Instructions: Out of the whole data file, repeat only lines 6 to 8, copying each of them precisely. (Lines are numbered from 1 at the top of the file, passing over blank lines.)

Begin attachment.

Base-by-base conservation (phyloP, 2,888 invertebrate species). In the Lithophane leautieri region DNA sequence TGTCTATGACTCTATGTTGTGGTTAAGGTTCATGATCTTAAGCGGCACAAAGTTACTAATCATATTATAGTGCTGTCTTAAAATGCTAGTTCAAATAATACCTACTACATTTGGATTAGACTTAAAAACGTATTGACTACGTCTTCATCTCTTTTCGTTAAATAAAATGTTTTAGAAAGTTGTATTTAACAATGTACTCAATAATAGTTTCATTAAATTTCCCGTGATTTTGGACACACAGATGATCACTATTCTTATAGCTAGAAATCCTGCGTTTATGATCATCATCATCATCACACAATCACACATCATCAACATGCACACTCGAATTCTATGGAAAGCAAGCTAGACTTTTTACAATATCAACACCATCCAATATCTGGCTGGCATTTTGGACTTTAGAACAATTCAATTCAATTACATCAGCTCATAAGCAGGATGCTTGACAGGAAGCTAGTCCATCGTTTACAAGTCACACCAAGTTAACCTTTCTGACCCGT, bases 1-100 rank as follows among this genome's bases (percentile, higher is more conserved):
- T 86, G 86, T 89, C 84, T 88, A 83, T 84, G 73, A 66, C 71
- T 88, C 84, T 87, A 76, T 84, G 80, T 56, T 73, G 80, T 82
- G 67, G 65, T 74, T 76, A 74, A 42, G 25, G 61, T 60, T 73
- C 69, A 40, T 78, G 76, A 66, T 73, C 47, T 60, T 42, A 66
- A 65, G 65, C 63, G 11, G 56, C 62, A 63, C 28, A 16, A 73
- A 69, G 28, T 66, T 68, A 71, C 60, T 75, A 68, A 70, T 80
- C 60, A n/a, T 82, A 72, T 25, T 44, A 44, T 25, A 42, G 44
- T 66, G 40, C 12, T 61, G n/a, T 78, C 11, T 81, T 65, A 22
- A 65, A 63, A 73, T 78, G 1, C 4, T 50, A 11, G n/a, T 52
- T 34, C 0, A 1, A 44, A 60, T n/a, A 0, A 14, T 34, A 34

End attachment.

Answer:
- A 65, G 65, C 63, G 11, G 56, C 62, A 63, C 28, A 16, A 73
- A 69, G 28, T 66, T 68, A 71, C 60, T 75, A 68, A 70, T 80
- C 60, A n/a, T 82, A 72, T 25, T 44, A 44, T 25, A 42, G 44